5 SEPTEMBER 1958, Page 24

Forms of Assurance

A Sense of the World: Poems. By Elizabeth Jennings. (Andre Deutsch, 10s. 6d.) THIS is Elizabeth Jennings's third I and it is her best. Rhythmical mo occasionally inpenetrable abstrac some of her earlier work—have With great assurance and wisdon sense penetrates the minds and na strangers, lovers, saints and chit is nothing cocksure or knowing at ance. Her best poems—such as Shot,' 'A Fear'—have a sense of s poem becomes a mysterious disc is not vague either, for,her langu! always been distinguished for i gathered strength and pithiness, a of the individual image is now plete as her manipulation of the e

I have read and heard criticism < and restraint of Miss Jennings's past, as if there were some virtue Let no one be deceived: she because Lightest things in the mi nd

Go deep at last and can never Be planned or weighed or lightly Considered or set apart.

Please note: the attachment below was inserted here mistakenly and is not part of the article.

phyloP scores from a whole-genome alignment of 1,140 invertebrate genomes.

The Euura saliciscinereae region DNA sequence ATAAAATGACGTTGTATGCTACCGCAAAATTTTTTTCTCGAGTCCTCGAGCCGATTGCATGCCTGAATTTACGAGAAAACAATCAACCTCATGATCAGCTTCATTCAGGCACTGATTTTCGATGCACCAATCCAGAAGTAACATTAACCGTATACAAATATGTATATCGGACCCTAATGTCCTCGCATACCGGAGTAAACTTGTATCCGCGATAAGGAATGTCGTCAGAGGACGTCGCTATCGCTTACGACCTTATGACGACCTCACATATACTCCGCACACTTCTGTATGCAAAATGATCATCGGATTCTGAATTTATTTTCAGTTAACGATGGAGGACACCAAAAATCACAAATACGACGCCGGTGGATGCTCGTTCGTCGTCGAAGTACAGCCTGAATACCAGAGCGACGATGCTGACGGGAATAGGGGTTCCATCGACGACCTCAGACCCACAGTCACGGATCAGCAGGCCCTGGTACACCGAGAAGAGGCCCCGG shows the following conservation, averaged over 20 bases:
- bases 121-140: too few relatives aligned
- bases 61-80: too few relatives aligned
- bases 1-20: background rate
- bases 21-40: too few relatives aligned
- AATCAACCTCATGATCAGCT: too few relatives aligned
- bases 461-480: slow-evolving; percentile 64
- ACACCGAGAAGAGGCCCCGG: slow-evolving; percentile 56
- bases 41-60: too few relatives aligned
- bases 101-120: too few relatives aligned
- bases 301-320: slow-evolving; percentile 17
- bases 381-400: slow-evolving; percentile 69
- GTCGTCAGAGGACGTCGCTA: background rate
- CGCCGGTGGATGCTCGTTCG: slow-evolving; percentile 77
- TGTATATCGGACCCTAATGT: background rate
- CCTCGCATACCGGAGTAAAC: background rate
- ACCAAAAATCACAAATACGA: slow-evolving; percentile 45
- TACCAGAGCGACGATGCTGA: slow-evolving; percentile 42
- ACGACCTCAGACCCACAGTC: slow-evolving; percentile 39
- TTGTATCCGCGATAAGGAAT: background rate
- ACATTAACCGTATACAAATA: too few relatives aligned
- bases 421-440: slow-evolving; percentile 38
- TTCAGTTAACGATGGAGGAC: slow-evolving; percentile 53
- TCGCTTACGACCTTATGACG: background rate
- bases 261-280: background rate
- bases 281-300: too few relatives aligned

'Sensitive,' restrained,"pure'—t much use as commendatory adjet because they can too easily sug, Miss Jennings's poetry is not insi excitement, the visionary qualit! search and sudden discovery. For is one of the two best living Engli forty-five (the other is Philip Lar age-division is not as arbitrary a! and is certainly clearer than any

book of poems, inotony and an tion—faults in now vanished. 1, her intuitive tures of places, iren; yet there )out this assur- `Ghosts,"The trangeness; the overy. Yet she age (which has is purity) has nd her control almost as com- ;tended one. A the quietness poetry in the in mere noise. speaks quietly hese are not :fives, I know, gest insipidity. pid. It has the y, of arduous my money, she sh poets under 'kin); and that s it may look, waffling about `the younger poets.' Miss Jennings is not unrecog- nised; each of her previous books has won a major literary award. But some people tend— perhaps rightly—to be cynical about prizes, and it would be a pity if A Sense of the World were not recognised as something important in itself : the flowering of an outstanding talent.